Julie Elizabeth Leto
would you define erotica?
Julie: I don't write
erotica, so I think I'm the wrong person to give a definition. However,
from what I've read, I'd define erotica as literature that focuses on the
sexual pleasure of the protagonist, with little to no attention on the
emotional aspects of intimacy or relationships. It can be sensually
written, but the connection between the lovers is physical, sexual and
in some cases, rather cold.
SR: How would you define
Julie: Erotic romance
employs some of the trademarks of erotica--the rawer, more explicit description
of sexuality--and melds it with the conventions of romance. The intimacy.
The emotions. The happily ever after. Again, it is usally written
with more sensual language than some erotica and all porn.
SR: How would you define
Julie: This is romance
where the sensuality of the characters is fully explored. And not just
in the act of making love, but in perhaps a scene where they dance, or
share an ice cream sundae, or take a swim together. The love scenes
don't have to be explicit, but they are usually very clearly drawn.
SR: What are the differences
in writing for Blaze and Temptation?
Julie: I think each
author who writes for both lines will answer this differently. For
me, I'm using Blaze as a way to stretch my wings in terms of storyline.
Yes, my Blazes will all have a premise that is closely tied to the sexuality
of the characters (as do my Temptations), but the Blazes will usually have
villains and characters with more depth.
This is a direct result of
the lengthened word count. Also, because the sexuality in my Blazes
usually includes a very edgy idea (voyeurism, exhibitionism), the characters
must have more depth to keep them sympathetic. Frankly, this is where
a lot of erotica fails for me. You have all this kinky sex and the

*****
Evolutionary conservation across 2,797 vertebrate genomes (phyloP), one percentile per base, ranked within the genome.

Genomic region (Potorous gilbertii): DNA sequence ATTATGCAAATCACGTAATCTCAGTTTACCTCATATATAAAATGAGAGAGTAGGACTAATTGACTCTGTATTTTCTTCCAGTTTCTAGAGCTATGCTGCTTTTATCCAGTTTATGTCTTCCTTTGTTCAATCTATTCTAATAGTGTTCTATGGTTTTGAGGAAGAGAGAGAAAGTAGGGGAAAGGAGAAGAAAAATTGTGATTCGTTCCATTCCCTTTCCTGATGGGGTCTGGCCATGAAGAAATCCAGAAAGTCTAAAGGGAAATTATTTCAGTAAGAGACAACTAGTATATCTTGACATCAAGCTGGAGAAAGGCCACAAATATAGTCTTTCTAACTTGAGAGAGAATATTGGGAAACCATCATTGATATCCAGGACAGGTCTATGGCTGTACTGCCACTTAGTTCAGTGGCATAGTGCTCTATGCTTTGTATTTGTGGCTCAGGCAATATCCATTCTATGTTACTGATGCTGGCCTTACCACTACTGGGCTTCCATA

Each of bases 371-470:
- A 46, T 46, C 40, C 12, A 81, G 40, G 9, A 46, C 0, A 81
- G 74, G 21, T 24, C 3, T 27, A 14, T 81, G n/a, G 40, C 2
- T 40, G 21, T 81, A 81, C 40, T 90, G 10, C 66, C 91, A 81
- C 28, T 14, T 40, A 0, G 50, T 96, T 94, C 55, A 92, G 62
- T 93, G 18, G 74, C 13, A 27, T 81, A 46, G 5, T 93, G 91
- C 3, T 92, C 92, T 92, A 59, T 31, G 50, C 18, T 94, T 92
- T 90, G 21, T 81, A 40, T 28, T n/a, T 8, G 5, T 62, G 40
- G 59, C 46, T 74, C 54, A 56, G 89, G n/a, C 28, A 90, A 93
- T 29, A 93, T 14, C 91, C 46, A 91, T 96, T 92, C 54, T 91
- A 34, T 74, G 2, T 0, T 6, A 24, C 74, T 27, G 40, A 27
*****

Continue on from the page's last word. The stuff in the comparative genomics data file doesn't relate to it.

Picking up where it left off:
characters are just going through the actions with little emotion.
does the new Blaze line differ from Harlequin Blaze / Heat?
Julie: You mean Temptation
Blaze or Temptation Heat? For me, I'm keeping a lighter tone in my
Temptation Heats, much more similar to how I wrote for Temptation Blaze.
I really enjoy the light, quick-paced story you get in a short contemporary!
As for sensuality, I'd actually qualify some of my Temptation Blazes as
erotic romance and some as sensual romance, depending on the story.
However, my Blazes have, to date, all been erotic romance.
SR: Could you tell us
a little bit about your August Blaze, EXPOSED?
Julie: EXPOSED is the
first book in the Sexy City Nights series, which is based
on the premise of a woman
(or a man) exploring her or his sexuality with a city as their "prop."
The characters in the books are inspired by an unnamed magazine that has
done a spread featuring their city. EXPOSED is set in San Francisco
and my heroine, Ariana Karas, finds the magazine on a cable car on her
way back to work. She's about to start her first vacation in eight
years and the magazine gives her an idea of what she wants to do with her
time off! She wants to do all these sexy things with Max Forrester,
a customer at her restaurant that she's had the hots for. Unfortunately,
he's getting married in the morning. She doesn't know that, however.
She's been told he was the best man.
But when she meets up with
him, he's in no condition to tell her the truth. Someone has slipped something
into his drink that makes him focus only on his desires and his memory
is foggy, like the San Francisco night. They make love in the fog and the
next morning, not only does he learn he's been left at the altar, but their
outdoor lovemaking has been captured on film. This starts a story